Tuesday, August 06, 2013

Mississippi Sound Miracle: Eight Dolphins of Katrina: A True Tale of Survival by Janet Wyman Coleman

It was before dawn on August 28, 2005. The windows at the Marine Life Oceanarium in Gulfport, Mississippi, should have been black. Instead the windows glowed. The people on the gulf Coast were wide awake.

"We don't have much time," Dr. Solangi told his trainers. "Two motels will let us put some of our dolphins in their swimming pools four miles inland."

"What about the rest of the dolphins?"

That thought was in the minds of all of the trainers. Eight dolphins would have to be left in the Oceanarium's dolphin pool, built on the shore of Mississippi Sound, right in the path of the approaching Hurricane Katrina. Trainer Tim Hoffland was worried about his favorite, an old female leader named Jackie. Other trainers had to leave dolphins they loved as they left to find their own shelter from Katrina.

Katrina had her way with the Gulf Coast, and when the dolphin caretakers emerged from their shelter, they found total devastation, especially at the Oceanarium--the building collapsed by a forty-foot surge that brought down the roof over the dolphin tank:

Please be okay, Jackie, Tim thought.

The pool was empty except for mangled rafters and chunks of roof. Tim and Dr. Solangi stared at the small puddles at the bottom. They gazed at the now peaceful waters of the Gulf of Mexico.

"Maybe the dolphins survived," Dr. Solangi said. "They could be out there," he continued, "waiting for us."

The dolphin team knew that the eight tame dolphins could not survive for long at sea. And Hurricane Rita was only a couple of days away from landfall. Despite the destruction all around them, the dolphin trainers hurriedly rounded up a helicopter and one seaworthy boat and set out to search the ocean along the coast for their missing dolphin friends. Desperately they called the dolphins, banged feeding buckets, and sounded the whistles used to call the dolphins for their feedings.

A dolphin swam under the boat. "Tamra!" Shannon yelled.

A dolphin head popped out of the water... covered with scratches.

"Elijah!" Tim gasped as a second head appeared.

One by one seven dolphins swam up and circled the boat, whistling  joyfully.

Someone asked, "Where's Jackie?"
Poor Jackie, Tim thought. She was just too old. His eyes filled with tears.
An eighth dolphin surfaced. "Jackie," Tim whispered.

Miraculously the eight Oceanarium dolphins had remained together and waited in the waters near the marine center for their human friends to find them. The team quickly taught them to swim up on a floating pad so that they could be transported to a training tank at the nearby Navy base.  Still concerned for the well-being of their charges in a strange place, the trainers brought in cots and slept beside their dolphins every night until their charges were comfortable in their temporary home.

Author Janet Coleman's Eight Dolphins of Katrina: A True Tale of Survival (Houghton Mifflin Harcourt, 2013) tells the dramatic story of a dolphin rescue that points up the long and close relationship of man and dolphin, writing "They say that a dog is man's best friend, but that's on land. In the water, it will always be the dolphin."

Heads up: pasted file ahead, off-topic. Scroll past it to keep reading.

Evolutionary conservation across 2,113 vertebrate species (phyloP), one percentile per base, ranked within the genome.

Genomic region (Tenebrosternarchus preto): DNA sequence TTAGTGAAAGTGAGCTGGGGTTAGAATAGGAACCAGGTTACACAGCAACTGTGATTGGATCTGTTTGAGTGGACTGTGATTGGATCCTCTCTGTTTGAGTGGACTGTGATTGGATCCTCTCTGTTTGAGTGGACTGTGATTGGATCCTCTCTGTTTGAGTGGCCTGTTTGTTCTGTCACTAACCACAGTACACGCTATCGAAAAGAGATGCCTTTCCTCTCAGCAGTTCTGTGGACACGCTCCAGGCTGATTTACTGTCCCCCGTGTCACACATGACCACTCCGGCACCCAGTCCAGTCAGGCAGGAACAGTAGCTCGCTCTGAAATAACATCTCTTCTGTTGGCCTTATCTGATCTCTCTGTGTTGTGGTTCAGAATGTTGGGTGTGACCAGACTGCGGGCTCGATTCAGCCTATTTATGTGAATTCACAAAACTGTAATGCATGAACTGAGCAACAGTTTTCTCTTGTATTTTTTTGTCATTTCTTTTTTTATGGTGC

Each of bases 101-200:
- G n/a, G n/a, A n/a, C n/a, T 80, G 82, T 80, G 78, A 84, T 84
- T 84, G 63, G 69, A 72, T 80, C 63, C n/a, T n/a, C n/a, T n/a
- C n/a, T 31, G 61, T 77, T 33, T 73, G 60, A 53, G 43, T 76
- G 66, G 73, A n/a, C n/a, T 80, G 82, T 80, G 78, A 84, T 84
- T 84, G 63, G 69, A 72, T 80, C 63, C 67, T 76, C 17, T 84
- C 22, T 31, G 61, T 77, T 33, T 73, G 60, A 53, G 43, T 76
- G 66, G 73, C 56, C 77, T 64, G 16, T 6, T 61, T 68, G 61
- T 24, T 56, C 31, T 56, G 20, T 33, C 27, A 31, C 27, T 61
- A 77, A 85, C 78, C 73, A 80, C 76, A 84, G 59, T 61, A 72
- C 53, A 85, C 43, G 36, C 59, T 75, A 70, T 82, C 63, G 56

More exciting than fiction, Coleman's narrative of the rescue is up close and personal as it describes the varied personalities of the dolphins and the affection of the dolphin team for the animals who so clearly returned their loyalty.  A picture gallery, "An Eight Dolphins Scrapbook" shows the dolphins and their home before and after Katrina and actual photos of the dolphins' appearance, leaping in joy beside the small rescue boat and  greeting the Marines at their new home at the Navy tank.  Coleman also appends accounts of human-dolphin interaction through history, even pointing out their land-going ancestors who took to the water to find food but retained many of their canine mammalian social order and intelligence.  Eight Dolphins of Katrina: A True Tale of Survival, illustrated in beautiful soft watercolors by the noted artist, Yan Nascimbene, is a perfectly executed nonfiction book for middle readers who dote on dolphins and for all who are share our human fascination with our relationship with nature and nature's fascinating creatures.

Publishers Weekly has high praise  for this book, saying, "Laced with dialogue that accentuates the trainers' affection for the dolphins and sense of urgency, Coleman's clipped narrative recounts the rescue of all eight. . . the late Nascimbene's dappled watercolors have a lovely silk-screened quality, contrasting the destructive force of the hurricane and the tranquility that arrives in its wake."

Labels: , , , ,


  • I saw this book reviewed in SLJ and knew by the title I just had to get this for my students because they loved Nubs by Brian Dennis et al. They are so intrigued by the animals who went through the hardships and their bond with humans. I believe the photographs and the captivating suspense and action make these types of books the ones to draw children toward nonfiction.


    By Blogger Amanda Ehll, at 7:23 PM  

Post a Comment

<< Home